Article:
LGBT Ethiopian Israelis go on U.S. tour to say we exist

In every part of the world — even in San Francisco — being gay means living among a small group of people who struggle with centuries-old problems such as equal rights, acceptance among peers and gay marriage, to name a few. If you’re black and gay, that’s an even smaller minority group.

Now imagine you are Ethiopian and Israeli and attracted to the same gender. That is the reality for Sarah, 28, and Liel, 24, two Israeli women whose group aims to create a safe space for Ethiopian LGBT people who live in Israel.

That group is called KALA, short for the Hebrew words Kehilla Lahatavit Ethiopit, meaning “LGBT Ethiopian community.”

It began 18 months ago to meet what organizers describe as a need for “LGBT support, community and empowerment” among Ethiopian Israelis, and it’s small. As of early this week, there were about 70 members in its private Facebook group. They live as part of a community of 140,000 Ethiopian Israelis, in a country of more than 8 million.

Sarah and Liel are currently on a five-stop U.S. tour, giving talks in order to increase exposure of their group and ask for donations. The tour began with a visit to San Francisco on April 17 and will conclude next week in Washington, D.C. Other stops are West Hollywood, Chicago and New York City.

Liel (left) and Sarah in San Francisco photo/saul sugarman

In San Francisco on April 17, they met at a private home, discussing their experiences to a packed room of about 50 attendees. The next night, they had a dinner with the students at Hillel at Stanford.

“It’s so exciting to see everyone come to hear what we have to say,” Liel said.

Arthur Slepian, whose S.F.-based nonprofit is hosting the KALA tour, said he hopes the talks will help break up some misconceptions about the Israeli gay community.

“When people think about the Israeli LGBT community, they think of handsome young guys on the beach in Tel Aviv,” said Slepian, executive director of A Wider Bridge, which works to strengthen ties between North American and Israeli gay communities. “The fabric of the [full LGBT Israeli] community is so much more diverse than that and more beautiful than that.”

Still, in Israel, there is barely any cognizance of an LGBT Ethiopian population. Sarah said when she was 15, “I didn’t have people to talk to. Even on the internet, they don’t write about Ethiopian lesbian or gay people. I felt very alone.”

With KALA, the attempt is to shine some light on that culture.

“People don’t know about us and what we do,” Sarah said about KALA specifically and about LGBT Ethiopian Israelis in general. “The most important thing that we want is for people to know we exist. We have many struggles.”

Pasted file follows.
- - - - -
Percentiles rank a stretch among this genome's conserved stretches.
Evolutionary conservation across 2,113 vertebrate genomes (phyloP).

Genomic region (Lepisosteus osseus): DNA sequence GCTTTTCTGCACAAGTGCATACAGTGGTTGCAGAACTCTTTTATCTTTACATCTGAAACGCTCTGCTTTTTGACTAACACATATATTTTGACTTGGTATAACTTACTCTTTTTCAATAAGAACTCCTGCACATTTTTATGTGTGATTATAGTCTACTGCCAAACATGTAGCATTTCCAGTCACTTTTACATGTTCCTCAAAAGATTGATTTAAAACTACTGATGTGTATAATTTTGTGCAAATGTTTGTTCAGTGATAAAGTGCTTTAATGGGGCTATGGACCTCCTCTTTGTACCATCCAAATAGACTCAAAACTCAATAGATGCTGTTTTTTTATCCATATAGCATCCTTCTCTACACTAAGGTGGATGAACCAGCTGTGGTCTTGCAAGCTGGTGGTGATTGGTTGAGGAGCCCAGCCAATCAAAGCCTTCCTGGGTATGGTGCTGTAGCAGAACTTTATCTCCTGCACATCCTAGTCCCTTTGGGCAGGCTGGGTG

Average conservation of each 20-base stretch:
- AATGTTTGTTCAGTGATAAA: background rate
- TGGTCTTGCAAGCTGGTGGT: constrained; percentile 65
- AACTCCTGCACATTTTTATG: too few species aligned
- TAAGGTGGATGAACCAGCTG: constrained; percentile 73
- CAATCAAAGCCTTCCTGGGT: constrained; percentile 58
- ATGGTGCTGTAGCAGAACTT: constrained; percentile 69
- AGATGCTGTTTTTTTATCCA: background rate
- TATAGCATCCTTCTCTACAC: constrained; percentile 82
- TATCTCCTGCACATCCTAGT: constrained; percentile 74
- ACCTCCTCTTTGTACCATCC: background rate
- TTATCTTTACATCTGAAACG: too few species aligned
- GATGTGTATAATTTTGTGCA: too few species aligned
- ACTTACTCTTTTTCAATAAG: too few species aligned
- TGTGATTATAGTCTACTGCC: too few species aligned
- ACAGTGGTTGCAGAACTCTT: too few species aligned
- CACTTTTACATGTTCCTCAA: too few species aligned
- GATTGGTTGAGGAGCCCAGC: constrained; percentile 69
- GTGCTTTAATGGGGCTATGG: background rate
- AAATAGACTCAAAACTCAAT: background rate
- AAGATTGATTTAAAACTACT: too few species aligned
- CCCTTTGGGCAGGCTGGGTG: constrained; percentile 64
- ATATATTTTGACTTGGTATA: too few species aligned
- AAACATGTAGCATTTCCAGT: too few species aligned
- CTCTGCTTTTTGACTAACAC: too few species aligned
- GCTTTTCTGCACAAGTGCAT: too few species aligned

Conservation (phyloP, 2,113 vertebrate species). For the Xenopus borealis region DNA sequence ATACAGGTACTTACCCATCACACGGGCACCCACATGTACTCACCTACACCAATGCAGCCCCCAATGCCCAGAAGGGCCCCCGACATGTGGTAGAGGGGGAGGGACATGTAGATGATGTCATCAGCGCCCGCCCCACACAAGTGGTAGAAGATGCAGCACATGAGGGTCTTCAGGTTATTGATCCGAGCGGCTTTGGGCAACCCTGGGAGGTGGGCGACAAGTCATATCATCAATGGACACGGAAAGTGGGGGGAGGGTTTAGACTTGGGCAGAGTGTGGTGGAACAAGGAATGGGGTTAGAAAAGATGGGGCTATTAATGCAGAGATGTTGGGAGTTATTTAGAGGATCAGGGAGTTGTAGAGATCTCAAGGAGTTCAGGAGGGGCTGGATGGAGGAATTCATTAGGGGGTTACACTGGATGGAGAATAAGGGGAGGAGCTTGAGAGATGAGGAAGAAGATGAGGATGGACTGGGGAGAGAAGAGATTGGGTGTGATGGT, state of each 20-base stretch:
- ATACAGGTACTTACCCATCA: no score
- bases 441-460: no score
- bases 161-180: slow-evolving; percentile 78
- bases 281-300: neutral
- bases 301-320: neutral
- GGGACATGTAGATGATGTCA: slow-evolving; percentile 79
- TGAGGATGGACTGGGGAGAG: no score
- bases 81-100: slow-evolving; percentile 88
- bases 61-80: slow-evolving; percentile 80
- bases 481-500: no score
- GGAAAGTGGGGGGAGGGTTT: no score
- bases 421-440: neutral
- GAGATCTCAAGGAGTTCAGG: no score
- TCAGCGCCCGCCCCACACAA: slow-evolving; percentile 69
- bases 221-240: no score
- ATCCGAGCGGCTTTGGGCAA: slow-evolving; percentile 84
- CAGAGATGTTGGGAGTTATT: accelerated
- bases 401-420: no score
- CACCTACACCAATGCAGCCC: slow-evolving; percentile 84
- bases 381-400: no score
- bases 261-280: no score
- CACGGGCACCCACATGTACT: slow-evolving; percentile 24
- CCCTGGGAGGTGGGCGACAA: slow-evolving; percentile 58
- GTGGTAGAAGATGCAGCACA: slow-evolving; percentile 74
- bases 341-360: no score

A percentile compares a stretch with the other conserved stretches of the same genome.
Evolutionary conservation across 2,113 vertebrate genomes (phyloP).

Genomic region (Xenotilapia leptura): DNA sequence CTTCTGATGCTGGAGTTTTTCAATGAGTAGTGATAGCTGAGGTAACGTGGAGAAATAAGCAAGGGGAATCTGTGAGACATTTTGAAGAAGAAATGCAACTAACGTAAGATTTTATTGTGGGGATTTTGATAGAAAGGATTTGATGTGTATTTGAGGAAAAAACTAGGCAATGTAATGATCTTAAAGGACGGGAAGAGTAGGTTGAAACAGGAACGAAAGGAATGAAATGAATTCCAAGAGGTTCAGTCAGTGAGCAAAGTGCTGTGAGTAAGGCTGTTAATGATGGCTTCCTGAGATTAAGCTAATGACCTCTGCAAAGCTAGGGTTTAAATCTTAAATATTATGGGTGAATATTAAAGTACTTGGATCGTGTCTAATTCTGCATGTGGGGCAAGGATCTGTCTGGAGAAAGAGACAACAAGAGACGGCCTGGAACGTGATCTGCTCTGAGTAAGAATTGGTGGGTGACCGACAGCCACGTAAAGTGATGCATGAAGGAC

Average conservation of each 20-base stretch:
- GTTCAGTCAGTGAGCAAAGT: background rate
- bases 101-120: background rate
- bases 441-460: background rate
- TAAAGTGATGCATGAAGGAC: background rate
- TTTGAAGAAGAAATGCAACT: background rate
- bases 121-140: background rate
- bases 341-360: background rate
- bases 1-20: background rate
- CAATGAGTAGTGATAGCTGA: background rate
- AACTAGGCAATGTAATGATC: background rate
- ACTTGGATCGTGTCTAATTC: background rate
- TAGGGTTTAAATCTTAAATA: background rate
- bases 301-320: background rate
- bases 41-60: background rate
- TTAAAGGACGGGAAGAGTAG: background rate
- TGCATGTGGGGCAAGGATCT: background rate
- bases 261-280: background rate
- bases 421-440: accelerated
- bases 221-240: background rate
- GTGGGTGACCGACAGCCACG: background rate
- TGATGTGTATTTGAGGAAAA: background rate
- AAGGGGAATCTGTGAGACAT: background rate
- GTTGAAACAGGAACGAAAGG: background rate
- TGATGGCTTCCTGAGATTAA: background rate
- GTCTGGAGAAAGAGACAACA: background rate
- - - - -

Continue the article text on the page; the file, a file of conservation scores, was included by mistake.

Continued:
Sarah and Liel both were born in Israel, growing up just outside Tel Aviv. Their generation was born as part of a wave of immigration out of Ethiopia in the 1980s and ’90s.

The two women both said they have fractured relationships with their families, mostly with their mothers, as being gay is not accepted in Ethiopian culture. In Amharic, the official Ethiopian language, there is no word for homosexuality, according to the two women, and being gay in Ethiopia could mean up to 15 years in prison.

Moreover, a 2007 Pew Research Center survey of 45 countries ranked Ethiopia behind only Mali in places that are least accepting of a homosexual “way of life.”  Not surprisingly, Sarah and Liel have never visited their ancestral home, nor do they have any desire to do so.

Liel, whose left arm bears the tattoo “Never Give Up,” wiped away tears describing the two times she discussed being bisexual with her mother.

“I know that my mom loves me, but she doesn’t know how to deal with this,” Liel said. “She really cares about what people say. It’s already a big deal in our community, what people say about you. She can’t accept it, but I think she wants to accept it and she can’t.”

Sarah echoed this, adding it’s difficult for her to be among other Ethiopians in Israel.

“Sometimes I’m very afraid to go with a girlfriend to Ethiopian clubs because people there are not open-minded,” she said.

They hope their group can one day wield a power similar to something like PFLAG, which boasts more than 200,000 members across the United States. PFLAG stands for Parents and Friends of Lesbians and Gays.

“Love is love,” Liel said. “It’s something we really need to think and talk about in our community.”

Rochelle Snyder, a spokeswoman for A Wider Bridge, said KALA hopes its mission one day resonates with the older Ethiopians.

“The group wants to be able to articulate its stories to their older generation and to support larger conversations that can be had about the LGBT community,” she said.

Saul Sugarman

Saul Sugarman is a freelance writer.